Next for Amedisys?  Non-existence as a public company is my forecast and continued acquisition of their shares on behalf of KKR is the harbinger.  I predict, as I have in other posts, that Vitas is on the same path as Amedisys and nothing to date has eroded this opinion; its only stronger.  Vitas has enormous risk concentration, a disregard in operating philosophy from the real reimbursement and policy climate operative today and a focus almost entirely on reinvigorating volume and thus earnings.  The latter is anathema to where they sit on the Feds radar.

March 14, 2014 Posted by | Home Health, Hospice, Policy and Politics - Federal | , , , , , , , , | Leave a comment

Home Health Focus: Gentiva/Harden and More

A couple of weeks ago, I wrote a post covering the Home Health PPS Final Rule for 2014.  As I was writing that post, I simultaneously reviewed the Gentiva/Harden deal plus the recent quarterly earnings of Amedisys and Almost Family (plus their acquisition of SunCrest HealthCare).  The earnings reports plus the analytics from these two recent transactions paint and interesting picture of where the Home Health industry is headed.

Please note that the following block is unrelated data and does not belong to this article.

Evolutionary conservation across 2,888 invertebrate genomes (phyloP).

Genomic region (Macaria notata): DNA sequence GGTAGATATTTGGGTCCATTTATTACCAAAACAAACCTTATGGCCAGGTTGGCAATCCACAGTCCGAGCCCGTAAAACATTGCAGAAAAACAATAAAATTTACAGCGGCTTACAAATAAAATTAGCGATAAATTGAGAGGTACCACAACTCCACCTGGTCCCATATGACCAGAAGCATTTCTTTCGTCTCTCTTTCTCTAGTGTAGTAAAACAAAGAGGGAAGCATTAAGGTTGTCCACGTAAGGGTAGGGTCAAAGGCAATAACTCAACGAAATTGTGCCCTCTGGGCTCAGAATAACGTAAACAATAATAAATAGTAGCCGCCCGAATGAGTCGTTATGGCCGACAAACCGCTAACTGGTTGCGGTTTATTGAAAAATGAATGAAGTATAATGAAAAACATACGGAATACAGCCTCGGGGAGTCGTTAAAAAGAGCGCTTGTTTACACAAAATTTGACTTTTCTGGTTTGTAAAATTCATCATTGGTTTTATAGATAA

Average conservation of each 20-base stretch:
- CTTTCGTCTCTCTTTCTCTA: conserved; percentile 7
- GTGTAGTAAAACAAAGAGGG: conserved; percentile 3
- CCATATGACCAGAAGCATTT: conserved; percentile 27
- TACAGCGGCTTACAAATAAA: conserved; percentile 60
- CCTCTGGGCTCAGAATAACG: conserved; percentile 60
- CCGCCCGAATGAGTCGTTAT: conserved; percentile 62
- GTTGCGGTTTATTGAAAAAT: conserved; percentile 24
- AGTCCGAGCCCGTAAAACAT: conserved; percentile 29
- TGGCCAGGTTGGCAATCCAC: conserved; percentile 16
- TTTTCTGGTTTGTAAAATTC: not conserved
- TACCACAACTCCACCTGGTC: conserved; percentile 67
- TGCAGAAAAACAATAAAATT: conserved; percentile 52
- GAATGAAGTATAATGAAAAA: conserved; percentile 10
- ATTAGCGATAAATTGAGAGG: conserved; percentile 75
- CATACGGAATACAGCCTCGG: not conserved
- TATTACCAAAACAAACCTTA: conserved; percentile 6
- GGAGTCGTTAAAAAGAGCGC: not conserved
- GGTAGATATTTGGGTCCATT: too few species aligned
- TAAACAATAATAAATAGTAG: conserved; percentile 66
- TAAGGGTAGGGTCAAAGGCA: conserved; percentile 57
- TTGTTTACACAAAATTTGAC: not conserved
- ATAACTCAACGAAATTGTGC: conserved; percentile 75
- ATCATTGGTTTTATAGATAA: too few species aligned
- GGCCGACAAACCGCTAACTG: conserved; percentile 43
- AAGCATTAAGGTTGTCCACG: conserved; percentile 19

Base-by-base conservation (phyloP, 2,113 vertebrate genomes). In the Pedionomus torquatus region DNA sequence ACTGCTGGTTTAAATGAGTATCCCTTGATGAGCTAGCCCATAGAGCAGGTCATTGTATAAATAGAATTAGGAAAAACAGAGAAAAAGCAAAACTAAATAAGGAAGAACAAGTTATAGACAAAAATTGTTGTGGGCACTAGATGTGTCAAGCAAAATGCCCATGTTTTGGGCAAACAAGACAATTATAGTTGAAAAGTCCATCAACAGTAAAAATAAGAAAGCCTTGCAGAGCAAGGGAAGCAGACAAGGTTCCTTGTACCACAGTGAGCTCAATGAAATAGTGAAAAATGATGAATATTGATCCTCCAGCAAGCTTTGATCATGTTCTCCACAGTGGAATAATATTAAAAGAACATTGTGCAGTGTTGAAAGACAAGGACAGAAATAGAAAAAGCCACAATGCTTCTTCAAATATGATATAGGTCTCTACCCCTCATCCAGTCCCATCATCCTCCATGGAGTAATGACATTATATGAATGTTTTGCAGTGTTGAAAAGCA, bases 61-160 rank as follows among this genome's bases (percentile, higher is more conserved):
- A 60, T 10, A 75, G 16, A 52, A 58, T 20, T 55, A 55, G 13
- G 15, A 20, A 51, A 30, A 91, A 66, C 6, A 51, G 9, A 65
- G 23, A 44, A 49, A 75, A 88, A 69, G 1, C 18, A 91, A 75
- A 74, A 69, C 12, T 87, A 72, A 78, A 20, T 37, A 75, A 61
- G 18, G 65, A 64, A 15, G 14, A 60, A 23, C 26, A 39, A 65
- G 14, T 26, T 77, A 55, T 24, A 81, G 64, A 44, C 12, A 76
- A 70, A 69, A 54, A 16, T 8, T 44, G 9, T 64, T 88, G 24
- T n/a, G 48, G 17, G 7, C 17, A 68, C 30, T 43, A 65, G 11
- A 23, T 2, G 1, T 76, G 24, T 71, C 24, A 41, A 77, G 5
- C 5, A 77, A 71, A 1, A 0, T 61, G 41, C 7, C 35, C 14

Starting with Gentiva/Harden, and analogous to the Almost Family/SunCrest deal, the transactions are not due to growth or really expansion; rather each is about creating defensive scale.  Gentiva/Harden is a bit of an oddity in so much that Harden has a brick and mortar component via ownership of a small portfolio of skilled nursing facilities in Texas. This element however, is not a complimentary piece for Gentiva and as such, my prediction is these facilities will divest from Gentiva post a final roll-up period.  The SNF piece is not what they do nor does it really provide a significant source of additional volume or revenue, net of the risk and asset holding cost.  Harden grew out from the facility ownership side and thus, the SNF component was in their “wheelhouse”.  The same is not true with Gentiva.  Regardless of the rhetoric from Gentiva regarding keeping all management, integrating all components, etc., transactions of this scale don’t work that way – they never do.  The outlet pieces and the home health book of business is what Gentiva is after.